The finding of the Hearing Examiner that plaintiff failed to meet his burden of proving the existence of a visual impairment on or before the date upon which he last met the special earnings requirements of the Act is supported by the administrative record and must be affirmed. Plaintiff failed to establish a visual impairment "demonstrable by medically acceptable clinical and laboratory diagnostic techniques" during the requisite period. Section 223(d)(3) supra, and Social Security Reg. No. 4, Section 404.1501(c), supra. In weighing the balance of the credible evidence, the Hearing Examiner was not required to accept the personal statements of the applicant as to the onset of the visual impairment, absent substantial medical evidence supporting those statements.

 The vocational expert called on behalf of the Secretary testified that, at the time when plaintiff last met the earning requirements of the Act, there was available to him light work which required little physical exertion *fn1" and which could be found in an environment free of dust, fumes and other possible irritants to his skin. Specifically enumerated were the jobs of timekeeper, lot boy, expediter, service clerk and hospital attendant. In rendering this judgment, the vocational expert proceeded upon the assumption that plaintiff's visual acuity in December of 1953 was reasonably good and that plaintiff's then existing impairment was the atopical dermatitis diagnosed upon admission to the Veterans Administration Hospital in 1953. This assumption was consistent with the medical evidence of record.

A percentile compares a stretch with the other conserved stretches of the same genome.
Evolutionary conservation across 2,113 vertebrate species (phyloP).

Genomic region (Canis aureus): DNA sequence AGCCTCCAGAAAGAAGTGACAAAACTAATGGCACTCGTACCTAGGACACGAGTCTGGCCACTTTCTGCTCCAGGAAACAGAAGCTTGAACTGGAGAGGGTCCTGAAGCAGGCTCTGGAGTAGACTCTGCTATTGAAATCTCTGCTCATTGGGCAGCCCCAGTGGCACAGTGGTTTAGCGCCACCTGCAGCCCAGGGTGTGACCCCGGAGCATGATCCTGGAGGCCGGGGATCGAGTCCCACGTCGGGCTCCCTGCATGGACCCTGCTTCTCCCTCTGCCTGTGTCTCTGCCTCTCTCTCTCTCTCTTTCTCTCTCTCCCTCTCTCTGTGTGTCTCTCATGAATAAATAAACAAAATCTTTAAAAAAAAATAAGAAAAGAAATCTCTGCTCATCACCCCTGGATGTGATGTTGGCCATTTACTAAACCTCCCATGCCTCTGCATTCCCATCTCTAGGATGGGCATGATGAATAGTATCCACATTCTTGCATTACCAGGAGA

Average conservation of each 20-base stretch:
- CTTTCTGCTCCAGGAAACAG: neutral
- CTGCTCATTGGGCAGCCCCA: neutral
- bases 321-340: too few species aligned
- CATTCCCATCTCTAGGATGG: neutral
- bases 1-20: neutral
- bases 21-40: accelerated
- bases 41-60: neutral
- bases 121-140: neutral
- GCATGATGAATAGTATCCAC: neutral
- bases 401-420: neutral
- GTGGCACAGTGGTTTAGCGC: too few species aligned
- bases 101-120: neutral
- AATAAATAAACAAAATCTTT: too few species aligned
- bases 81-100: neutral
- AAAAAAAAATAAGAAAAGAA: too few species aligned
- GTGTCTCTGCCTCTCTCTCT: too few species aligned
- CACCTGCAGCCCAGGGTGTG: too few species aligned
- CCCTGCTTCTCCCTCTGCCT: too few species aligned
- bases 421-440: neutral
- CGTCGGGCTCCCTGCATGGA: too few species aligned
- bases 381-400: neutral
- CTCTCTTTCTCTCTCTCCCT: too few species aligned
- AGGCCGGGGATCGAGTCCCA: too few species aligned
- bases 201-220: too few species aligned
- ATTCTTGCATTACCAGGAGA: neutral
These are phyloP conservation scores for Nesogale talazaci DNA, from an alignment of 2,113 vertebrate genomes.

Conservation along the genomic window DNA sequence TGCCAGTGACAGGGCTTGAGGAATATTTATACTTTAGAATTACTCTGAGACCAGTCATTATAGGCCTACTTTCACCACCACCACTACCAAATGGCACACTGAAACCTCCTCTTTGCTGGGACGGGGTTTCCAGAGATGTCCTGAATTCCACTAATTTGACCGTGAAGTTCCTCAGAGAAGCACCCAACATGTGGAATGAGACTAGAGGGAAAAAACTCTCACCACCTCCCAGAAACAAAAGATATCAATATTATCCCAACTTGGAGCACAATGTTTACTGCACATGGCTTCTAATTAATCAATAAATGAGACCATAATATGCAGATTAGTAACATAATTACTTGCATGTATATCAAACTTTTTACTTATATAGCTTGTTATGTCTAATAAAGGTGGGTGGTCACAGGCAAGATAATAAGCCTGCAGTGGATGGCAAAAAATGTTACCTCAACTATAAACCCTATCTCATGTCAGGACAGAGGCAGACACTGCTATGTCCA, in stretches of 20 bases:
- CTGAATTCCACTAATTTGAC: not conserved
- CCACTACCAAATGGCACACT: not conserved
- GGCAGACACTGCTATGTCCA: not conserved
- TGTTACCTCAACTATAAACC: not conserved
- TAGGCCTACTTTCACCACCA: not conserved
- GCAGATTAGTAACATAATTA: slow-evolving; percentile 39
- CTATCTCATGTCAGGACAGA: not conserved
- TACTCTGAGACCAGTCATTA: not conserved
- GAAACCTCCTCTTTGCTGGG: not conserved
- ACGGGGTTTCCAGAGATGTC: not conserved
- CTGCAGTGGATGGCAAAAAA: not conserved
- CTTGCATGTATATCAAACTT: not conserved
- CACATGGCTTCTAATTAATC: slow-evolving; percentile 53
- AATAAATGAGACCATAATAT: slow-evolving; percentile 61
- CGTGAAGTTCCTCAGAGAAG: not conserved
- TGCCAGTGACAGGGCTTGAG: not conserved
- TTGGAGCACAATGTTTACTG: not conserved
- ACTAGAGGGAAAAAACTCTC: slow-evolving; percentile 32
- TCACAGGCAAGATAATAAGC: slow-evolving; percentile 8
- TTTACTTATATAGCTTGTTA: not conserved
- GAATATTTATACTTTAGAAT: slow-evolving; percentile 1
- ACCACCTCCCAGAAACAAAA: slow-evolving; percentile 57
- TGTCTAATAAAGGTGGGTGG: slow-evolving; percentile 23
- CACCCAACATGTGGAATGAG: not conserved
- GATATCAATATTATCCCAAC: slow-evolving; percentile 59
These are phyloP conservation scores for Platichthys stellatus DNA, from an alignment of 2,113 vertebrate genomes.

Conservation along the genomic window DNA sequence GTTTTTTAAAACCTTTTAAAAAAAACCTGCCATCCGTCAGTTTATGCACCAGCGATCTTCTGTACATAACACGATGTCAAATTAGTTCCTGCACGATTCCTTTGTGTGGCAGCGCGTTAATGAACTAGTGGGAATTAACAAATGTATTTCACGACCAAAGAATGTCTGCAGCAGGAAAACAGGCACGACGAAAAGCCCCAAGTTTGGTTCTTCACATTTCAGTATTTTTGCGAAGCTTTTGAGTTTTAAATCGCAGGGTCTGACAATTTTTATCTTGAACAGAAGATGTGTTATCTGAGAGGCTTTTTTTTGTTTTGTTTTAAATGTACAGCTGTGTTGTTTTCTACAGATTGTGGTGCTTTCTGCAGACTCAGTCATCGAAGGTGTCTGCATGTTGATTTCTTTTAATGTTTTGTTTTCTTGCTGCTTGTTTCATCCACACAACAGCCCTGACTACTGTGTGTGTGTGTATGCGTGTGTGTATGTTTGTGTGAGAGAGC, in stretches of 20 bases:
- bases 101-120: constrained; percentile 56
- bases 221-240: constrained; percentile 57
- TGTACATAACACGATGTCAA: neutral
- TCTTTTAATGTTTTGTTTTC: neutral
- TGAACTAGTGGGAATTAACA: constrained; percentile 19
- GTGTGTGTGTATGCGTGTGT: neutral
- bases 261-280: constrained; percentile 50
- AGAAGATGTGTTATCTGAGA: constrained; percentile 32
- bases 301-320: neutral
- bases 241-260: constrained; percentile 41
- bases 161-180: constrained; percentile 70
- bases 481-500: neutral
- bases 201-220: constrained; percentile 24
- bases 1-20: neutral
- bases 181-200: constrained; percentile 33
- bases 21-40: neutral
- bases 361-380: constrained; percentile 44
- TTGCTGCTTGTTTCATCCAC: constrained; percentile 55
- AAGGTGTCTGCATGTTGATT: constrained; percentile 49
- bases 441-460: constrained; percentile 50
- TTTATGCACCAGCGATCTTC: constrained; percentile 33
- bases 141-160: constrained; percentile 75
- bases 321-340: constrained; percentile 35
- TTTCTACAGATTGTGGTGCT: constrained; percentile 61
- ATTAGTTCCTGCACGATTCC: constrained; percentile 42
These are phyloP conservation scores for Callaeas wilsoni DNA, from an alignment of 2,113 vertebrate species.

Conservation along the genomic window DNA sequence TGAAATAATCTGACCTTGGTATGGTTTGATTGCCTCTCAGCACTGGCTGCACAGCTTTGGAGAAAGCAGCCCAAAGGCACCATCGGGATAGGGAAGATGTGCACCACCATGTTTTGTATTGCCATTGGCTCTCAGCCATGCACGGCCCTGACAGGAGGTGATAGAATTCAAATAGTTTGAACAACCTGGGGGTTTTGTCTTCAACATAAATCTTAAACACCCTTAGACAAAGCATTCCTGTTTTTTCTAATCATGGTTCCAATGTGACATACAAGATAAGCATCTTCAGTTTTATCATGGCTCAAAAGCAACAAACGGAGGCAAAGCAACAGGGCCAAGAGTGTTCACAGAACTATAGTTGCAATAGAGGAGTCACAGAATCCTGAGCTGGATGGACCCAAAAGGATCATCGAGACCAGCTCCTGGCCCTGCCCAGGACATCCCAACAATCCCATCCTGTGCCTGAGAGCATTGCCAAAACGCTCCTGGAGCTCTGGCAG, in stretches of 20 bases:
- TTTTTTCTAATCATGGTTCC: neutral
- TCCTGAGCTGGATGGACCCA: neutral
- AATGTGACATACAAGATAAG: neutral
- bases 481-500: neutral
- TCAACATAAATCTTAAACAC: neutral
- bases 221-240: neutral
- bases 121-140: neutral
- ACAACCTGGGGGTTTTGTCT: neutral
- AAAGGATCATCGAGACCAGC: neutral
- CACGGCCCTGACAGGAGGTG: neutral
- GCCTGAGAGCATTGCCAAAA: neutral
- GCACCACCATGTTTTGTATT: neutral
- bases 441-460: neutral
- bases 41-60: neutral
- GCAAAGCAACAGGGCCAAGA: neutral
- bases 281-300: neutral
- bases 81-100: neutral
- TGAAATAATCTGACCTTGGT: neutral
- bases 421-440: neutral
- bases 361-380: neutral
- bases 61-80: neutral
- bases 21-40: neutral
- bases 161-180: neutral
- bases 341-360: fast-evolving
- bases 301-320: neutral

There was, therefore, substantial evidence to support the findings of the Hearing Examiner that plaintiff's impairment at the time when he last met the special earning requirements of the Act, an atopical dermatitis, did not preclude his engaging in substantial gainful activity in an atmosphere free of dust, chemicals or other irritants.

 Although plaintiff was receiving a service connected disability pension from the Veterans Administration on or before December 31, 1953, the requirements of the Veterans Administration differ from the requirements of the Social Security Administration with respect to the establishment of disability, and a finding of disability by the Veterans Administration is not binding on the Secretary. Gee v. Celebrezze, 355 F.2d 849 (7th Cir. 1966); Payne v. Cohen, 293 F. Supp. 48 (E.D. Ky. 1968); Ferrell v. Gardner, 260 F. Supp. 996 (S.D.W. Va. 1966).

 In accordance with the foregoing, the Court concludes that defendant's Motion for Summary Judgment should be granted. An appropriate Order is entered.